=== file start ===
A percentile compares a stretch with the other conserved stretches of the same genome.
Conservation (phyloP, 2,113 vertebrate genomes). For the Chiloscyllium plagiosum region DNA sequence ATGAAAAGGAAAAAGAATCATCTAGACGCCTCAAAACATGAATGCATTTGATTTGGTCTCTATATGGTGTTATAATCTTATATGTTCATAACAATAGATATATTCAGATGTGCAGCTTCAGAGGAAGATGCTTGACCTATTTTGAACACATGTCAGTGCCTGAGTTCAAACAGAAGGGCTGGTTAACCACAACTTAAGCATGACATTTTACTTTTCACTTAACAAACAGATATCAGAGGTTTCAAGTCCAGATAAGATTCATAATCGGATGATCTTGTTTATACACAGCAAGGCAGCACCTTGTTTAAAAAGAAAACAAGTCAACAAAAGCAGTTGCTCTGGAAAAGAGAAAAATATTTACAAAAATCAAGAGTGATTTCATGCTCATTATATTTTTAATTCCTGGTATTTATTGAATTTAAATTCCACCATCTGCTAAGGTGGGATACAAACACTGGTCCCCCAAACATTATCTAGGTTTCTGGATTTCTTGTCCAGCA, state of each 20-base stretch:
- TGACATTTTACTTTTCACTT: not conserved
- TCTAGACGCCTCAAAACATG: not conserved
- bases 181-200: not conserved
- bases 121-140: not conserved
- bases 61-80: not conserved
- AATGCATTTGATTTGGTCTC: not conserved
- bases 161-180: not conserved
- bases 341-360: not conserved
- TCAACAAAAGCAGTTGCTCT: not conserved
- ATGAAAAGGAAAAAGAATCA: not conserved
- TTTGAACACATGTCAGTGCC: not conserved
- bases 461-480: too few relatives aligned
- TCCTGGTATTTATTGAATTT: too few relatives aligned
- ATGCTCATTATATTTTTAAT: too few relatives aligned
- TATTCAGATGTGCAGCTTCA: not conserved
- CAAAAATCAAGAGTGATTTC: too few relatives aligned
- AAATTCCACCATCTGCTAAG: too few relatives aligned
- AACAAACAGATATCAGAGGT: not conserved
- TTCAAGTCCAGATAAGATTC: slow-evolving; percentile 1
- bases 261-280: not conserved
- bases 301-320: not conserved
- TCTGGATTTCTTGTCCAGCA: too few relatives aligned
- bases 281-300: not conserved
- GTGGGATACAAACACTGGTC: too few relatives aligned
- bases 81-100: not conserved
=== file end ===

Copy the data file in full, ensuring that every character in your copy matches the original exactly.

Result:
A percentile compares a stretch with the other conserved stretches of the same genome.
Conservation (phyloP, 2,113 vertebrate genomes). For the Chiloscyllium plagiosum region DNA sequence ATGAAAAGGAAAAAGAATCATCTAGACGCCTCAAAACATGAATGCATTTGATTTGGTCTCTATATGGTGTTATAATCTTATATGTTCATAACAATAGATATATTCAGATGTGCAGCTTCAGAGGAAGATGCTTGACCTATTTTGAACACATGTCAGTGCCTGAGTTCAAACAGAAGGGCTGGTTAACCACAACTTAAGCATGACATTTTACTTTTCACTTAACAAACAGATATCAGAGGTTTCAAGTCCAGATAAGATTCATAATCGGATGATCTTGTTTATACACAGCAAGGCAGCACCTTGTTTAAAAAGAAAACAAGTCAACAAAAGCAGTTGCTCTGGAAAAGAGAAAAATATTTACAAAAATCAAGAGTGATTTCATGCTCATTATATTTTTAATTCCTGGTATTTATTGAATTTAAATTCCACCATCTGCTAAGGTGGGATACAAACACTGGTCCCCCAAACATTATCTAGGTTTCTGGATTTCTTGTCCAGCA, state of each 20-base stretch:
- TGACATTTTACTTTTCACTT: not conserved
- TCTAGACGCCTCAAAACATG: not conserved
- bases 181-200: not conserved
- bases 121-140: not conserved
- bases 61-80: not conserved
- AATGCATTTGATTTGGTCTC: not conserved
- bases 161-180: not conserved
- bases 341-360: not conserved
- TCAACAAAAGCAGTTGCTCT: not conserved
- ATGAAAAGGAAAAAGAATCA: not conserved
- TTTGAACACATGTCAGTGCC: not conserved
- bases 461-480: too few relatives aligned
- TCCTGGTATTTATTGAATTT: too few relatives aligned
- ATGCTCATTATATTTTTAAT: too few relatives aligned
- TATTCAGATGTGCAGCTTCA: not conserved
- CAAAAATCAAGAGTGATTTC: too few relatives aligned
- AAATTCCACCATCTGCTAAG: too few relatives aligned
- AACAAACAGATATCAGAGGT: not conserved
- TTCAAGTCCAGATAAGATTC: slow-evolving; percentile 1
- bases 261-280: not conserved
- bases 301-320: not conserved
- TCTGGATTTCTTGTCCAGCA: too few relatives aligned
- bases 281-300: not conserved
- GTGGGATACAAACACTGGTC: too few relatives aligned
- bases 81-100: not conserved